MITA Thanks Senators and Representatives for Bipartisan Efforts to Secure Medicare Coverage of Low-Dose CT Imaging for Lung Cancer Detection


Washington, D.C. – The Medical Imaging & Technology Alliance (MITA) today thanked Senators Diane Feinstein (D-Calif.) and Johnny Isakson (R-Ga.), as well as Representatives Charles Boustany (R-La.), John Barrow (D-Ga.), Jim Renacci (R-Ohio) and Richard Neal (D-Mass.), for leading bipartisan letters urging the Centers for Medicare & Medicaid Services (CMS) to complete a National Coverage Determination (NCD) for low-dose computed tomography (LDCT) for Medicare beneficiaries with a high risk of developing lung cancer.

“We commend the authors of these bipartisan letters for their leadership and commitment to providing care for the tens of thousands of seniors who stand to benefit from access to LDCT to detect lung cancer at its earliest, most treatable stage,” said Gail Rodriguez, executive director of MITA. “This year alone, an estimated 159,260 people are expected to die from this disease, but the devastating death toll could be reduced by 20 percent if CMS provides Medicare beneficiaries with the same access to life-saving low-dose imaging technologies that many individuals with private health insurance already enjoy.”

The Senate letter spearheaded by Sens. Feinstein and Isakson was signed by 45 Senators, while the House letter authored by Reps. Boustany, Renacci, Barrow and Neal garnered 133 signatures.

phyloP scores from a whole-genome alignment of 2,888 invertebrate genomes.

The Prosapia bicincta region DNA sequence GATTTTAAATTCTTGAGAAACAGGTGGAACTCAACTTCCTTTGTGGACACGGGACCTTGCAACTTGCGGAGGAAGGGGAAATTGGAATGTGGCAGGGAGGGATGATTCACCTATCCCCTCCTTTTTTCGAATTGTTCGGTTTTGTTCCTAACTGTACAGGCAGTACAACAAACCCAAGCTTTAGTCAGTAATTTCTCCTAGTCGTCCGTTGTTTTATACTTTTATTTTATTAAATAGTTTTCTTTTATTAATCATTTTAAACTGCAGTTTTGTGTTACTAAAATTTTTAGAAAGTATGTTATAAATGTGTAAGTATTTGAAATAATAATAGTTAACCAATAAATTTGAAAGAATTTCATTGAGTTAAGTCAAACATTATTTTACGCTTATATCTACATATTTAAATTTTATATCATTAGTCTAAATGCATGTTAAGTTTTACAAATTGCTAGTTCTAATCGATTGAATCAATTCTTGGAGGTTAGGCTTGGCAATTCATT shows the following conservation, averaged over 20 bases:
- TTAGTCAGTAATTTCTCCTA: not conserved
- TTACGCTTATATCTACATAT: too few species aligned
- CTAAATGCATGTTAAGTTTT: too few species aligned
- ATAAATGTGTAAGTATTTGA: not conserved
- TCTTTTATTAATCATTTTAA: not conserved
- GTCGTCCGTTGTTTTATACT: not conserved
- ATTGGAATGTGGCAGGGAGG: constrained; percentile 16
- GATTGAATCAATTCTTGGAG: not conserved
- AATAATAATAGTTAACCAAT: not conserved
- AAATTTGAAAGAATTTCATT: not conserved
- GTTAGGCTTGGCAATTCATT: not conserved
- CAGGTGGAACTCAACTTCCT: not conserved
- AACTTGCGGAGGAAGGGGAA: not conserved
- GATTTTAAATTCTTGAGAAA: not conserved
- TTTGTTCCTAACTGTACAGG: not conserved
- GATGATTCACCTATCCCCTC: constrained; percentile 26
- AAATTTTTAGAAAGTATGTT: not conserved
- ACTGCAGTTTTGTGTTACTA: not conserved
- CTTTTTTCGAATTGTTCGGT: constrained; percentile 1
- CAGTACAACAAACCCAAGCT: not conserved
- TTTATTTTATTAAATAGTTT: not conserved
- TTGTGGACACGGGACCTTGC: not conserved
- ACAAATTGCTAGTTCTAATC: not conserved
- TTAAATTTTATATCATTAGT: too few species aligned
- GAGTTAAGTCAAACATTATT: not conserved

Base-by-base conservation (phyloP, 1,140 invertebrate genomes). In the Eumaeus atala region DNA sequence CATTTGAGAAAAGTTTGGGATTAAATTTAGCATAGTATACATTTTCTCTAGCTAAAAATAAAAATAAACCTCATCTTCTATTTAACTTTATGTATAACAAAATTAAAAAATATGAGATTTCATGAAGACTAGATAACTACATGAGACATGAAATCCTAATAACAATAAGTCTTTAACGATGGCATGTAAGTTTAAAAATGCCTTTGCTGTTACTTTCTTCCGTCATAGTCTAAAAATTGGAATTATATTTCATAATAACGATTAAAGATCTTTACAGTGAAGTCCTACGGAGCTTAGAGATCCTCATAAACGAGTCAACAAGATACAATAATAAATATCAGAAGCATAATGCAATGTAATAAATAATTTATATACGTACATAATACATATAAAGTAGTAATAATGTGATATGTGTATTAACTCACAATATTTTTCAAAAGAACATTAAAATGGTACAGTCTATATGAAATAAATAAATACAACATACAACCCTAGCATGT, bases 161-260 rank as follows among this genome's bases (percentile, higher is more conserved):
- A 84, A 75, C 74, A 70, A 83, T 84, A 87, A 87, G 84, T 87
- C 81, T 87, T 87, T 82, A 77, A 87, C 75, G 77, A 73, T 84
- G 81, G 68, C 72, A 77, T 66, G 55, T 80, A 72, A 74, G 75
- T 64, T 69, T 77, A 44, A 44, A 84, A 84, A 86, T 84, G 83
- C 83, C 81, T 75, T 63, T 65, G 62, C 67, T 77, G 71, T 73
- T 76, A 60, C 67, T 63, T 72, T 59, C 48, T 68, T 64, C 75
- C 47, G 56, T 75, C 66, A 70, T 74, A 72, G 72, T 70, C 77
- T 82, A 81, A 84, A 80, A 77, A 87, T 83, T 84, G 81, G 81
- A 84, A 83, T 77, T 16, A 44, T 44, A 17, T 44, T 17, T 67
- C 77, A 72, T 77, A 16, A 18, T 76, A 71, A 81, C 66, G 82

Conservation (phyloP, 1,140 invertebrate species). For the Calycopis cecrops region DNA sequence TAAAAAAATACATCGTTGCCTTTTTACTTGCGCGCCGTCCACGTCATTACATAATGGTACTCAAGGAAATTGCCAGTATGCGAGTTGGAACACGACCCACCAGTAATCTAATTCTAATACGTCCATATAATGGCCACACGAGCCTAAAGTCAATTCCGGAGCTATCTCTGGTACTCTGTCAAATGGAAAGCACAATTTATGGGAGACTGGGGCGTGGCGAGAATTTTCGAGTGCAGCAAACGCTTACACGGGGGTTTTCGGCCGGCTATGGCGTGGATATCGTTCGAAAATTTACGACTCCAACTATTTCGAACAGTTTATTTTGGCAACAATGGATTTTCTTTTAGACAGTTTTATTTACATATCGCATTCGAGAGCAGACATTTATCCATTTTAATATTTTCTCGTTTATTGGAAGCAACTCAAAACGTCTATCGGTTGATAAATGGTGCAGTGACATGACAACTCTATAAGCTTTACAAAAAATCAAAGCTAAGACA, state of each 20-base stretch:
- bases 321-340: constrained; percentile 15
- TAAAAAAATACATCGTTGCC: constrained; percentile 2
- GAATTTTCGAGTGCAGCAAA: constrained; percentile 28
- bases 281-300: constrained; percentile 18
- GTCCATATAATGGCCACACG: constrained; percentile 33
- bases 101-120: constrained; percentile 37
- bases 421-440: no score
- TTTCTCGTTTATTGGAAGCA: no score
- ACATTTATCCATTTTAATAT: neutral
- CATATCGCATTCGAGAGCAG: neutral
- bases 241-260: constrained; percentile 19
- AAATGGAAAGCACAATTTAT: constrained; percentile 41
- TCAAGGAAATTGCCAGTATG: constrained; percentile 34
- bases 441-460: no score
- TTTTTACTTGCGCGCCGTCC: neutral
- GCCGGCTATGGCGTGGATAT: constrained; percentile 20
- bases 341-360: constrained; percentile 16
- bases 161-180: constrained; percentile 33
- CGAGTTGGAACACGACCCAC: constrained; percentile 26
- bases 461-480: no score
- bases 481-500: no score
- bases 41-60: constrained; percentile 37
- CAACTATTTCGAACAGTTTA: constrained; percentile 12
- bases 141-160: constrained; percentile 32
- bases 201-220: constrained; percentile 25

One reason lung cancer is so deadly is that symptoms of the disease do not typically manifest until it has reached advanced stages. In approximately 40 percent of those diagnosed with lung cancer, the diagnosis is made after the disease has progressed. Additionally, because the median age of lung cancer diagnosis is age 70, it is essential that Medicare beneficiaries have access to this diagnostic tool.

LDCT is already covered by the Department of Veterans Affairs (VA), the Department of Energy (DoE) and a number of private insurers, such as WellPoint, Blue Cross Blue Shield affiliates and Anthem affiliates. Several patient advocate organizations and medical professional societies across the country have also voiced strong support for coverage, including the American Association for Thoracic Surgery (AATS), the American Cancer Society (ACS), the American College of Radiology (ACR), the American Society of Clinical Oncology (ASCO) and the Lung Cancer Alliance (LCA).

In January, the United States Preventive Services Task Force (USPSTF) finalized its recommendation for the use of annual LDCT scans for individuals 55 to 80 years of age who are at high risk for lung cancer.


The Medical Imaging & Technology Alliance (MITA), a division of NEMA, is the collective voice of medical imaging equipment, radiation therapy and radiopharmaceutical manufacturers, innovators and product developers. It represents companies whose sales comprise more than 90 percent of the global market for medical imaging and radiation therapy technologies. For more information, visit Follow MITA on Twitter @MITAToday.